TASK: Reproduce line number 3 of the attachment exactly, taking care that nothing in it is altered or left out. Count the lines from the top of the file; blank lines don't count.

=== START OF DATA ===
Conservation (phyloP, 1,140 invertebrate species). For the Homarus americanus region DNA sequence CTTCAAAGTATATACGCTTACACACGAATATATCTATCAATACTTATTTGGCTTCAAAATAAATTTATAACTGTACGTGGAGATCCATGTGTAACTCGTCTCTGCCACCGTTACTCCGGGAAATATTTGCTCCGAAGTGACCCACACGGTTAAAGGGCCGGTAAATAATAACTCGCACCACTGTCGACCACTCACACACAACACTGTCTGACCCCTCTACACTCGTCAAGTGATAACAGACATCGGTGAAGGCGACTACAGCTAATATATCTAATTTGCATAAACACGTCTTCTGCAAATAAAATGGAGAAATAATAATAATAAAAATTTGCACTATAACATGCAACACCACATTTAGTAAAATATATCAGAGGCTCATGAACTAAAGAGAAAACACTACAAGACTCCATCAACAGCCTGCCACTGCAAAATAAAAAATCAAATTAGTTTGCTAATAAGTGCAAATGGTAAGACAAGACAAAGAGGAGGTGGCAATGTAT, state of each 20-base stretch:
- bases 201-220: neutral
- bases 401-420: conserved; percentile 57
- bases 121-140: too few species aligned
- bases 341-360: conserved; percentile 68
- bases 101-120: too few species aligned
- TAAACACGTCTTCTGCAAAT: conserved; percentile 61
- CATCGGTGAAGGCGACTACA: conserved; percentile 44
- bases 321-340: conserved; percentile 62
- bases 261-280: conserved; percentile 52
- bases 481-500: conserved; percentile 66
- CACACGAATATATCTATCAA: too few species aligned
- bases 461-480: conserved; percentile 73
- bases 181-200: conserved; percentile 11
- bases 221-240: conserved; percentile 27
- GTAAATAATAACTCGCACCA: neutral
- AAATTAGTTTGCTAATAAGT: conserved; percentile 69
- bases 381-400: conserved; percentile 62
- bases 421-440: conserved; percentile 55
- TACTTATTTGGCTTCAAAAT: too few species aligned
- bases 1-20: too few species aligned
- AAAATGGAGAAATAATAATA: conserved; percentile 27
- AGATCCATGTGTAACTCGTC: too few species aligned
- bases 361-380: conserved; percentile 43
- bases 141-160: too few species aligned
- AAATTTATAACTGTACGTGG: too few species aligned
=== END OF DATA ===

- bases 401-420: conserved; percentile 57